Lab scientist Whittaker is played by Nicholas Gleaves, with Geraldine Somerville as Fiona and Ronny Jhutti as Sami. Patrick Malahide features as Landrey, a mysterious figure linked to the Lab.
Survivors is simulcast on the BBC HD channel – the BBC's High Definition channel, available through Freesat, Sky and Virgin Media.
Michael Portillo returns to the historic Settle to Carlisle line, a route he helped to save when he was Minister of State for Transport in the Eighties, in the second leg of his second journey from Preston to Kirkcaldy. In Settle, he meets Mark Rand and Peter Horton, who campaigned to keep the line open, to find out what has happened to it since.
From Settle, he travels north to a remarkable feat of Victorian engineering, the Ribblehead Viaduct, one of the largest in Britain. In the Eighties, engineer Tony Feschini was charged with repairing it when it was crumbling away. He tells Michael what life was like for the navvies who originally built the line and the viaduct by hand. Most of them lived in disease-ridden and overcrowded work camps through the harsh Yorkshire winters. In a nearby pub, Michael meets James Rixon, whose ancestors helped to build the viaduct. Before moving on, Michael visits the graveyard where many of the workers, their wives and their children ended up.
That night, Michael sleeps in the old snow huts at the highest railway station in England, Dent. These snow huts – now converted into holiday accommodation – were used by railwaymen sent up to Yorkshire during the winter to shovel snow off the line and keep the trains running. Before leaving Dent, Michael discovers how keeping the line open has stimulated tourism in the area and helped to build local businesses, like the blacksmiths.
In a grand finale, Michael catches one of the regular summer steam trains along the line across the restored Ribblehead viaduct.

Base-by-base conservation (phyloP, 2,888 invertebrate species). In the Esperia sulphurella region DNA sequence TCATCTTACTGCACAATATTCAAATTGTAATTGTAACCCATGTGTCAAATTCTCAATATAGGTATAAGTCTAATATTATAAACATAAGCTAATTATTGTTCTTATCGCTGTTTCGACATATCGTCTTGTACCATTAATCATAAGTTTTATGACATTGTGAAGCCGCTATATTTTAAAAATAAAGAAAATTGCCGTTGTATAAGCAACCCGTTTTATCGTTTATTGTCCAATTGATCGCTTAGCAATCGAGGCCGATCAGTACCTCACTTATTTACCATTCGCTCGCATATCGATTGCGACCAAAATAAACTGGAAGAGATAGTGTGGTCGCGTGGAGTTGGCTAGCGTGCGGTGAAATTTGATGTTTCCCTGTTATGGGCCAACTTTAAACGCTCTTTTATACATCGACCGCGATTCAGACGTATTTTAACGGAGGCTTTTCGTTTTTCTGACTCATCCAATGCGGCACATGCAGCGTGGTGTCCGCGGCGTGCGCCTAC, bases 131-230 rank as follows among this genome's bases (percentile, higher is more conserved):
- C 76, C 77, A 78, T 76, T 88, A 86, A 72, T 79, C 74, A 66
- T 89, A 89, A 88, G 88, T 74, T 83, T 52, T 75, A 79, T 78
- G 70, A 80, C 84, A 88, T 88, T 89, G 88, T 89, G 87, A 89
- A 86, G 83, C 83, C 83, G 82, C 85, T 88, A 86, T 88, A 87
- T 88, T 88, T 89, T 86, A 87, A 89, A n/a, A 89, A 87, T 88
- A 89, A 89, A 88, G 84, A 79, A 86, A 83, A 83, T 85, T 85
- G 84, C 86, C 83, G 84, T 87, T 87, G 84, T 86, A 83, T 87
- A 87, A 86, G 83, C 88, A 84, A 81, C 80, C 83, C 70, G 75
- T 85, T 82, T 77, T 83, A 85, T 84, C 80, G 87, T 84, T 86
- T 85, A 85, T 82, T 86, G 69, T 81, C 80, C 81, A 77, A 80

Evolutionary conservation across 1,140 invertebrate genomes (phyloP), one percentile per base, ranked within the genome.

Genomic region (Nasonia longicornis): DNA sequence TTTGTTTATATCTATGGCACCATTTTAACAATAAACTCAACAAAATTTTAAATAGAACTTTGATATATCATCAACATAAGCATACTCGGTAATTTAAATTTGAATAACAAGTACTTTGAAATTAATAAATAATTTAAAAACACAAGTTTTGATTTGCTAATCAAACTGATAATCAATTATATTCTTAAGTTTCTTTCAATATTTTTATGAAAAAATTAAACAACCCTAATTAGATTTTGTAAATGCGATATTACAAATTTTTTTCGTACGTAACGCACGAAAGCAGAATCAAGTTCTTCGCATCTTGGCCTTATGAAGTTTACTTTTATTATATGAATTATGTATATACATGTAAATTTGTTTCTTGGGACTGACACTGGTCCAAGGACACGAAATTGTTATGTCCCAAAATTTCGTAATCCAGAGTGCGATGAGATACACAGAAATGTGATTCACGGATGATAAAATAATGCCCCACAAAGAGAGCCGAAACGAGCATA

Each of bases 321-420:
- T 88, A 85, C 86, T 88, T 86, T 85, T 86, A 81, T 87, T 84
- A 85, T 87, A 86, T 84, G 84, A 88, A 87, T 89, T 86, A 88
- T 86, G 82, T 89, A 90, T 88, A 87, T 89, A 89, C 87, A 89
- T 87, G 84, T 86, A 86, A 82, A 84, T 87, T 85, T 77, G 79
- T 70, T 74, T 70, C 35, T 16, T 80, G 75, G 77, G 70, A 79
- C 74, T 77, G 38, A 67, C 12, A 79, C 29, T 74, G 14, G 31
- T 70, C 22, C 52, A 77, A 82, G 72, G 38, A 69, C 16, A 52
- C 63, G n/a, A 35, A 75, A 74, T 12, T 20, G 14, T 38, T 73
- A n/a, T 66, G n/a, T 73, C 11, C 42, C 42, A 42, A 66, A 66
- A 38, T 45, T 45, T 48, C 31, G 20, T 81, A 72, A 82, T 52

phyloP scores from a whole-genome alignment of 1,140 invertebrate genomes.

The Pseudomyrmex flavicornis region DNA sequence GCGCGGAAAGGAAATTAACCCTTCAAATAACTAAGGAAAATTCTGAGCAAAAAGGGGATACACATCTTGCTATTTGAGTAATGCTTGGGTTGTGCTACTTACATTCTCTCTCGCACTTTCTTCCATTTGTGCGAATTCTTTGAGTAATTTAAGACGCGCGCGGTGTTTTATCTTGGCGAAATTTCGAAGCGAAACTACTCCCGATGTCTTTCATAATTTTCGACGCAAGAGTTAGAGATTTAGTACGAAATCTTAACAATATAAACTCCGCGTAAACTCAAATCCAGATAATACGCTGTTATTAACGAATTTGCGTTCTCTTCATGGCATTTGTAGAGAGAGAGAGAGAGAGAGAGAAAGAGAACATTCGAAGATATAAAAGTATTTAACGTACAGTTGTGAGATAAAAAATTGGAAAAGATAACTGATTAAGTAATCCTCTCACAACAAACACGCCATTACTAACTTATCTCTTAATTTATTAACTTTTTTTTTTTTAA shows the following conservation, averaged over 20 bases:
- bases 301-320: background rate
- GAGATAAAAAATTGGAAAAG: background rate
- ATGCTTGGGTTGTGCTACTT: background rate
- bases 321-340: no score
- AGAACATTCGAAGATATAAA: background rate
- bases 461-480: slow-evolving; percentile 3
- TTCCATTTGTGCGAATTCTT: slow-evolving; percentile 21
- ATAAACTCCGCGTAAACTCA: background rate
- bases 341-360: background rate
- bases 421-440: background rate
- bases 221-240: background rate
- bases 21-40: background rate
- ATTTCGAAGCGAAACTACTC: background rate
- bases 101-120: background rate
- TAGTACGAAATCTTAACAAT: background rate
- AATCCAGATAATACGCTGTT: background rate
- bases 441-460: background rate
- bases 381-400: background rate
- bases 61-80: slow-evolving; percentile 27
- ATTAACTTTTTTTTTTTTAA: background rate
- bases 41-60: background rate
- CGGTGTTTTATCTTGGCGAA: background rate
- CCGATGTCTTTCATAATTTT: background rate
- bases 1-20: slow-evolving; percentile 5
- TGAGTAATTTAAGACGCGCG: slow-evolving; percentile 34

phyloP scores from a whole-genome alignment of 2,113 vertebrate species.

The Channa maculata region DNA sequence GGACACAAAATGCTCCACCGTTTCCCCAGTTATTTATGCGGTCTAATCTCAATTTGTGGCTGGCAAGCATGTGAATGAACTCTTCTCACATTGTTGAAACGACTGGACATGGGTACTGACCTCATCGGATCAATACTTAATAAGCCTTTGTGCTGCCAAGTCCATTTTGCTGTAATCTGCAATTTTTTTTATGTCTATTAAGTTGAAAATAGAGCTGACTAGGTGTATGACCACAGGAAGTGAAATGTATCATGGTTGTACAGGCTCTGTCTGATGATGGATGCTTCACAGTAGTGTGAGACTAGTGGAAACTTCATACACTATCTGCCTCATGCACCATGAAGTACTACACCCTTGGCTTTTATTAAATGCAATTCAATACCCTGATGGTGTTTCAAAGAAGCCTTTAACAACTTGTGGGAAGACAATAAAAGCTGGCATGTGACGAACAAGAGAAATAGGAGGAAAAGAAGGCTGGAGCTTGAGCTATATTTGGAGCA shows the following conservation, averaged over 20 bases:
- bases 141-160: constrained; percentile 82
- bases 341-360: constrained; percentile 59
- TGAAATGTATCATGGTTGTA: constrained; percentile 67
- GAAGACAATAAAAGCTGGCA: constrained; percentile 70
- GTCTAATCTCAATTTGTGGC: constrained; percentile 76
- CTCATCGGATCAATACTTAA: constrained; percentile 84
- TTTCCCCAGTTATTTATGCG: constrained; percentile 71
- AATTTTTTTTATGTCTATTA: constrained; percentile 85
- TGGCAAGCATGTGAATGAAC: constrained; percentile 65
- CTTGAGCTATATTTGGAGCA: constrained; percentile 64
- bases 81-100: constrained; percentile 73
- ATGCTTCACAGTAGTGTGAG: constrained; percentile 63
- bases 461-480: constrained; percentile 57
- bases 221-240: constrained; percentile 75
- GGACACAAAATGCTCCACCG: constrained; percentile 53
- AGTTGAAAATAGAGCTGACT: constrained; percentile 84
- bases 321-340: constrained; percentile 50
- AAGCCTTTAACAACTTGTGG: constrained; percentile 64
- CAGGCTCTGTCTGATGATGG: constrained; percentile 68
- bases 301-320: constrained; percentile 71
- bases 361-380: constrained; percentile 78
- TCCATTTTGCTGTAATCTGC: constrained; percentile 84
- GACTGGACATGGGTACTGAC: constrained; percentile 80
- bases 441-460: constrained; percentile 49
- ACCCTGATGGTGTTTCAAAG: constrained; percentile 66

Matt, Chloe, DK, Jas and Olly are back in a brand-new series of the comedy that shows life from a teenage perspective. Episode one sees Chloe finally losing her virginity to Matt, who spreads the good news ... via Facebook, Myspace, Bebo and the school newsletter. Though he may have earned the admiration of the guys on campus, Chloe is horrified and demands that her virginity be restored, causing Matt to come up with some creative solutions.
Meanwhile, DK, as ever, is rapping, this time with the help of Dinky DK – a pint-sized ventriloquist's doll he has made which behaves even worse than him, causing the principal to quell a revolution amongst her college staff.
Jas struggles to help Ollie overcome his fear of needles after an unfortunate accident and, as usual, havoc reigns across the lives of the five pupils of Wooton College.
Matt is played by Tony Bignell, Chloe by Anabel Barnston, DK by Joe Tracini, Jas by Hannah Job and Olly by Ceri Phillips.
Ex-Strictly Come Dancing champion Camilla Dallerup competes with presenter and broadcaster Terry Christian, as the anarchic comedy show continues.
The cunning physical challenge faced by the contestants features Terry and Camilla competing to see who can nod the most in a minute.
Mark Watson hosts, Tim Key is in the question master's chair and Alex Horne provides expert analysis.